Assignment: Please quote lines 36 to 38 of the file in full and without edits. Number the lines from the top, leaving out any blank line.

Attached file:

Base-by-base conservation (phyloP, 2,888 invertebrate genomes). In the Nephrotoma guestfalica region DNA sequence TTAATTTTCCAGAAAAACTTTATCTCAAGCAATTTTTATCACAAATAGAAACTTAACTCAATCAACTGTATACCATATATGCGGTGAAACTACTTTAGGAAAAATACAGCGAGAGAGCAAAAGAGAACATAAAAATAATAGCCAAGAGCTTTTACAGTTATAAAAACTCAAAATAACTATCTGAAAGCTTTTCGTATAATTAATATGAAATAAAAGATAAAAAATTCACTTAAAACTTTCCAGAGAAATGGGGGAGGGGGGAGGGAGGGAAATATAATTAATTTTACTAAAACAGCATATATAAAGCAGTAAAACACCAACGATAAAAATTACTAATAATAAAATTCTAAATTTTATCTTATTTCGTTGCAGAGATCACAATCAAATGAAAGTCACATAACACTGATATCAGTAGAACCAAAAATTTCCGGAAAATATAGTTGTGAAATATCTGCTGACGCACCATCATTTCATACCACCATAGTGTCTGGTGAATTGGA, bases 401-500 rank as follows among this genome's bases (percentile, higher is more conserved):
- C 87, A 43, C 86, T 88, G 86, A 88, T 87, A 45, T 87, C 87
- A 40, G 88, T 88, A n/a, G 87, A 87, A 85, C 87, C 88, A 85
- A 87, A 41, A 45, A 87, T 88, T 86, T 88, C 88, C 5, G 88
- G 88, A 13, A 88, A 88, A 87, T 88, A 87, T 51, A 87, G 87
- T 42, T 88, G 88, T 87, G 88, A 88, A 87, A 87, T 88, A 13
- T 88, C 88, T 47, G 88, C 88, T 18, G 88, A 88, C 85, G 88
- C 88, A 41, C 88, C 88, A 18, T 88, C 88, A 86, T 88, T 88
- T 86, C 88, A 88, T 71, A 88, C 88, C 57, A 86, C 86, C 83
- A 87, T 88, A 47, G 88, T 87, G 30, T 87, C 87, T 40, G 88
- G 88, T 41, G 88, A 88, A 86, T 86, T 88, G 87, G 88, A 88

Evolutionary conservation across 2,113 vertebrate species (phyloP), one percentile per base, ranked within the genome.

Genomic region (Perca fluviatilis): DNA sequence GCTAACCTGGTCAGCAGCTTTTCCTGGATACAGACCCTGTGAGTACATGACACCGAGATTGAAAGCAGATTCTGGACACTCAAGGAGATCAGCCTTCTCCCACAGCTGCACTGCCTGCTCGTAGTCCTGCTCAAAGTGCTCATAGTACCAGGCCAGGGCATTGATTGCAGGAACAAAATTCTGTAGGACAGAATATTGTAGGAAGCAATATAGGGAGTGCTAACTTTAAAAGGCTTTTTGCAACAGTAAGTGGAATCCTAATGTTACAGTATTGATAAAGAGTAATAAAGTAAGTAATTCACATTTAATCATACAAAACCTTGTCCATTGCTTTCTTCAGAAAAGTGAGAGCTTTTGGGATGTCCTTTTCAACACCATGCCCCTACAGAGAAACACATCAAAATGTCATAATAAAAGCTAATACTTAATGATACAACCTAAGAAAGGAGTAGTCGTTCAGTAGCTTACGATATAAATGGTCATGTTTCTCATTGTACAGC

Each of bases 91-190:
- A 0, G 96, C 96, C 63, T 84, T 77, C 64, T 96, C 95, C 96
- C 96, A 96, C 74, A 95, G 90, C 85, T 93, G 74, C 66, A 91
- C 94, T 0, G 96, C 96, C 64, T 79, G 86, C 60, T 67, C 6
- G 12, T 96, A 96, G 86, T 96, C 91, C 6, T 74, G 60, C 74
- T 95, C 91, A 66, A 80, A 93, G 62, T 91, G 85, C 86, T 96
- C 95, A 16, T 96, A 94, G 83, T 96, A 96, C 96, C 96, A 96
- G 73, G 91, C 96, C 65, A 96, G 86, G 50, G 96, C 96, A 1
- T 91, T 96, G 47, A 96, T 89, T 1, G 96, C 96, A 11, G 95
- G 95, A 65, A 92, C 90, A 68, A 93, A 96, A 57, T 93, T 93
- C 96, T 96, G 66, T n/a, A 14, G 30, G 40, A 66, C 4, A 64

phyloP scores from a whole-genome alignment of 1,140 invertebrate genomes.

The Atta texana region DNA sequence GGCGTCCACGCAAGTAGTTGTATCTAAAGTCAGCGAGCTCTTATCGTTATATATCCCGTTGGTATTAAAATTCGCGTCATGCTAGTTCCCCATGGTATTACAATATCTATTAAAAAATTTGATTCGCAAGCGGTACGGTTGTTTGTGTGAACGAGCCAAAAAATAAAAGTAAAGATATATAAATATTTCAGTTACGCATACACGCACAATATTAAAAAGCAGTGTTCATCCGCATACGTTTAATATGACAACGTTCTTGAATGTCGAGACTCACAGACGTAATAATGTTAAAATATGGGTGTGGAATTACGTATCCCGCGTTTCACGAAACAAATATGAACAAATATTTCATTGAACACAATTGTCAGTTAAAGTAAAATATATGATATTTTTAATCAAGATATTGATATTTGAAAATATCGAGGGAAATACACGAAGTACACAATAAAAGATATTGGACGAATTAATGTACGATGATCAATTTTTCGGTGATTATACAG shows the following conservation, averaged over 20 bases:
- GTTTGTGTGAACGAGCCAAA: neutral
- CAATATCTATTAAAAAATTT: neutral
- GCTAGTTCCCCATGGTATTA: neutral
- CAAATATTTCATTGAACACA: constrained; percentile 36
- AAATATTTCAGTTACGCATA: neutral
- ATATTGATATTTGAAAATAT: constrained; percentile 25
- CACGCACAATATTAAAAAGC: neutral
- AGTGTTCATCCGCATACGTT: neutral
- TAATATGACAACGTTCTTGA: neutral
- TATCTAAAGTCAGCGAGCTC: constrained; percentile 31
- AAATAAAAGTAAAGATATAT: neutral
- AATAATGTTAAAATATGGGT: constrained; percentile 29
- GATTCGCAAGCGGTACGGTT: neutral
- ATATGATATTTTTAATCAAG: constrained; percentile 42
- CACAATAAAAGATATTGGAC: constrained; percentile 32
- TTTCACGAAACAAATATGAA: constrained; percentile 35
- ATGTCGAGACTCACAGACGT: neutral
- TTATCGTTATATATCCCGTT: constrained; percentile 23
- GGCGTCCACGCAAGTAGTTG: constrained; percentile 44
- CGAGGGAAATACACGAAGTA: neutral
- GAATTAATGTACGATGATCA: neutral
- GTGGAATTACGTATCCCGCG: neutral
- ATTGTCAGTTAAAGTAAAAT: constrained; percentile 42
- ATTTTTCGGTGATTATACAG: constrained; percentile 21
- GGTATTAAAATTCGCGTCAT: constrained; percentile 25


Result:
- TATCTAAAGTCAGCGAGCTC: constrained; percentile 31
- AAATAAAAGTAAAGATATAT: neutral
- AATAATGTTAAAATATGGGT: constrained; percentile 29